Crime shows making the society a better place? - Hindustan Times

Crime shows making the society a better place? | BySweta Kaushal, New Delhi
Sep 03, 2013 01:53 PM IST

When Crime Patrol planned an episode on Delhi gangrape, debates were raised on whether it should be aired or not. We wonder if the reality-based crime shows on TV are building a better society or they are instiling fear in vulnerable minds.

When Crime Patrol planned an episode on Delhi gangrape, debates were raised on whether it should be aired or not. We wonder if the reality-based crime shows on TV are building a better society or they are instiling fear in vulnerable minds.

Starting with Crime Patrol (Sony TV) in early 2000s, Indian TV now has a number of crime-based shows and some of these like Savdhaan India –India Fights Back have maintained a decent TRP. Should we have censorship on the kind of detailed-criminal incidents being shown in our faces, uncensored in our drawing rooms? Or should we accept it and take lessons from the warning these shows gives us?

With the details and precision of these crime shows, viewers get a peek into criminal minds. This can also be used in staying alert to impending criminal incidents in real life, more so, because they are picked from real-life incidents.

Sushant Singh, who anchors Savdhhaan India argues, "I took up the show (Savdhaan India) as any work and my only condition was that I can’t do something like India’s Most Wanted kind of a thing where there is lot of shouting and sensationalisation.

"Further elaborating on the kind of impact his show has on the society, Sushant says, "People have come up to me and said we’ve learnt a lot from the show. Our aim is to spread awareness. We always show that the criminal is caught and people win when they fight back."

Anchor of Crime Patrol – Dastak, Anoop Soni says, "On a larger level, we can’t say for sure that the shows have helped but people do get help from the shows, especially Crime Patrol. The shows certainly make people aware of life around us as well as our rights. We’re trying to promote justice for all."


Further elaborating on the purpose of his show, Soni says, "We do not do only crime, with this year’s season, we have graduated to promoting better society and practices. So, we basically aim at guiding people to a better society, posing questions that need to be asked."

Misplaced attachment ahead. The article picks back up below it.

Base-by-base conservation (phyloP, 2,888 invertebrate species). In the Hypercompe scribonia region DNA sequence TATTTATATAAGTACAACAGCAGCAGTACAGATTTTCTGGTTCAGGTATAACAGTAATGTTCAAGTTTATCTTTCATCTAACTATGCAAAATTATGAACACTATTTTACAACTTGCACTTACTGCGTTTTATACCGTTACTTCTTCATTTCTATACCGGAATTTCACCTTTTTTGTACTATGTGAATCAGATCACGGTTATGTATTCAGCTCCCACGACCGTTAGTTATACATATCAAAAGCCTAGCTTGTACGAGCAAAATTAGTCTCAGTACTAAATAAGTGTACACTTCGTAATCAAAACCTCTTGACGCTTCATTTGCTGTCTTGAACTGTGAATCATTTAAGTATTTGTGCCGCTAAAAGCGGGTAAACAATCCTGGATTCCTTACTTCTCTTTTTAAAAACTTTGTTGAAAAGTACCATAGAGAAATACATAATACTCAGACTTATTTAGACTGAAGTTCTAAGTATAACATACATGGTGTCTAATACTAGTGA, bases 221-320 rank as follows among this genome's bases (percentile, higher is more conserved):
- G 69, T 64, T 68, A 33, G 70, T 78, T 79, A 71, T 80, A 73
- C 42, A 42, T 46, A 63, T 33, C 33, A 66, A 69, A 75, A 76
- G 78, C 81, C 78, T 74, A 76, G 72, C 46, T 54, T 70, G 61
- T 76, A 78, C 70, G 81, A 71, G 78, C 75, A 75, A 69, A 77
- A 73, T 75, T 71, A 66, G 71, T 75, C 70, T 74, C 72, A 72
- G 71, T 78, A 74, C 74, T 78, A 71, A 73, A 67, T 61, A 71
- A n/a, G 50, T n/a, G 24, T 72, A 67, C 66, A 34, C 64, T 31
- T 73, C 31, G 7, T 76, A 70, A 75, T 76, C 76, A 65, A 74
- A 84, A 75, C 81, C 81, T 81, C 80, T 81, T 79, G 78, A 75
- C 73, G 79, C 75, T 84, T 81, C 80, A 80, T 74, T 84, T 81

However, some people believe exposing vulnerable minds to such details of criminal incidents can cause harm to the psyche and instil fear in them. Sushant reacts animatedly to such views, "Gita, Quran and Bible have been there for centuries. Have all of us become saints after reading the good books? No. So, the argument that crime shows on TV will prove to be fodder for the criminal mind is not justifiable."

Filmmaker Mahesh Bhatt, however, feels censorship should be more on TV, than cinema since it is free viewership for the adults and kids in a family alike. Bhatt says, "When the television is un-reigned and has no kind of restrictions, why is cinema being leashed? Since television comes into our homes, TV content should be sanitised and made more palatable. Cinema should be unleashed as it is categorised under Adult and Universal sections."

Talking about the vulnerability of kids to such shows, Sushant says, "We began airing the show at 11pm. Even at that time, people were making their kids watch the show as it makes them more cautious and alert. I even ask my own daughter who is ten years old to watch the show because it will equip her in being safer."

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To get a better understanding of the impact of reality-based crime shows on TV, we approached Sandy Dias Andrade, Psychologist & Director, Just Being. Andrade says, "Such shows basically breathe fear in people, especially in vulnerable minds like kids and youngsters. A long exposure to crime instils fear of an unsafe society. As for the crime-prone minds, they would anyways pick up stuff to suit their interest. But a repeated exposure to crime is certainly not healthy, especially for kids."

The shows, however, should not be condemned downright, she adds, "I think these shows can be helpful in making people cautious but the focus on crime could make people insecure. Shows that focus on cases where victims fight back and justice wins, can be boost the morale of the people."

Sandy says kids watching these shows should be monitored. "The whole responsibility does not lie on the shoulders of media channels alone. It may not harm adults watching the shows for information but over-exposure is not advisable," she adds.

What do you think? Do these shows help in building a secure and aware society or do they instil fear in vulnerable minds? Share your views in the comment box below.

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